Health

Change to 'alcohol-free' drinks 'could improve nation's health' – but it's 'not enough on its own'

The government wants to change rules so beers up to 0.5% ABV can be called 'alcohol-free'

Image: Unsplash

The government is planning to increase the number of drinks that can be labelled ‘no alcohol’ or ‘alcohol-free’ in an attempt to encourage drinkers to switch to lower-alcohol lifestyles

Brewers will be able to label drinks with 0.5% ABV as ‘no alcohol’, rather than the current 0.05% threshold, if the government gets its way with a consultation launched in September.

More than 20,000 people in England died of alcohol-related causes in 2021. In Scotland, people from the most deprived groups are five times more likely to die an alcohol-related death.

This change could be a huge benefit for Brits looking to move away from a “stubborn drinking habit”, with alcohol-free drinks offering an important option for heavier drinkers, Dr Richard Piper, chief executive of Alcohol Change UK, told the Big Issue.

“Encouraging more substitution of alcoholic with non-alcoholic drinks is an important objective for government,” Piper said.

“Expanding the take-up of these drinks by increasing their availability and their price difference with alcohol-containing drinks could help improve the nation’s health and we encourage further government action in these areas.”

Dry January isn’t the only time low-alcohol alternatives are proving popular in the UK. Sales of ‘no and low’ beer have been increasing month-on-month for Tesco in 2023.

Other alcohol interventions across the UK have worked to reduce the harms from drinking. Scotland’s minimum alcohol pricing of 50p per unit, introduced in 2018, reduced deaths from alcohol consumption by 13.4%.

Public health minister Neil O’Brien said: “No- and low-alcohol drinks are getting more and more popular, and we are looking to further support their growth. Many other countries around the world already allow more freedom over this. Liberalising labelling guidelines could also help people make more informed choices about the drinks they buy.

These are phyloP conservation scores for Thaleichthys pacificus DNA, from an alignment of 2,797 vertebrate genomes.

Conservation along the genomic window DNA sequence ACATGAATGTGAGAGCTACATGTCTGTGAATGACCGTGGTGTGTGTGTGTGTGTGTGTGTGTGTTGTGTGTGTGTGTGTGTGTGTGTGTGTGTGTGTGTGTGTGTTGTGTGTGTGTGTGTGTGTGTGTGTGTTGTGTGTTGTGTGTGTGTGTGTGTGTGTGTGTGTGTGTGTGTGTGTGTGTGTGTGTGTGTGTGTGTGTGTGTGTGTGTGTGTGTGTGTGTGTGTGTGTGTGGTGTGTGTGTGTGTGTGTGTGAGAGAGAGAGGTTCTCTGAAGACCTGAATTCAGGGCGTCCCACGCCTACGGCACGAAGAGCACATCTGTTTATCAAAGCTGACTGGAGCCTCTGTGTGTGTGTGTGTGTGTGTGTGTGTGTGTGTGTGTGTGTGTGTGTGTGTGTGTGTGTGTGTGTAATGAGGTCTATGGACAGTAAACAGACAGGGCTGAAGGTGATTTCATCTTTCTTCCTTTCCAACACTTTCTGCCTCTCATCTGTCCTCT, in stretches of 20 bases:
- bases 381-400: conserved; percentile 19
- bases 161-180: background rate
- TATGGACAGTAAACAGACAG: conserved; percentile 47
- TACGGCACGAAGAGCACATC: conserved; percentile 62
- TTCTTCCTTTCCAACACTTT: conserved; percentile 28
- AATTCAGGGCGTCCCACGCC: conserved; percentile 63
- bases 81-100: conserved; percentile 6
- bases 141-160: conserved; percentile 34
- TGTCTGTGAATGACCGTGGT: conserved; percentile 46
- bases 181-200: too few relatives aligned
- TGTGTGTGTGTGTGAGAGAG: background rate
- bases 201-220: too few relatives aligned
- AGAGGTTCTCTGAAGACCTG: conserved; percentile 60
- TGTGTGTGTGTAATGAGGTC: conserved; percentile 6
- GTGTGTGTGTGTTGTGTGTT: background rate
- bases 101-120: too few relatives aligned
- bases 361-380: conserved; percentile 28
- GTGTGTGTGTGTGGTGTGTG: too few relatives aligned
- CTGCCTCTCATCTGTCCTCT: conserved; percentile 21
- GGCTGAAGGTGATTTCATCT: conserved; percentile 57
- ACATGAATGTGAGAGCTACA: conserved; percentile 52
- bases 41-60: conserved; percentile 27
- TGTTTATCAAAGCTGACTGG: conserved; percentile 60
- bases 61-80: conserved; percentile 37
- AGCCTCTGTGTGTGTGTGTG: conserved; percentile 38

“We want to encourage the growth of no- and low-alcohol alternatives for those looking to moderate their alcohol intake.”

But Piper warned that the change to labelling is not enough on its own, and that existing labelling is already confusing.

“One of the key barriers to the take-up of these drinks is consumer confusion about labelling, particularly the inconsistent use of the descriptors ‘zero’, ‘alcohol-free’, ‘non-alcoholic’ and ‘dealcoholised’,” he said.

“There is also a lack of consumer understanding about ‘very low’ ABV drinks, such as the fact that a day in which someone only consumes drinks at or below 0.5% ABV counts as a ‘dry day’.”

A drink can be labelled ‘low alcohol’ if it is 1.2% ABV or below, and ‘no alcohol’ at 0.05% ABV or below.

Piper called for better regulated marketing, action on “super-cheap, super-strong supermarket alcohol”, and clearer labelling.

He added: “We need to ensure that any downside risks of no- and low-alcohol drinks – acting as ‘gateway’ drinks for children, triggering some people in recovery to drink the alcoholic versions, enabling brands to bend marketing rules, normalising drinking alcohol while driving – are properly researched, understood and avoided.” 

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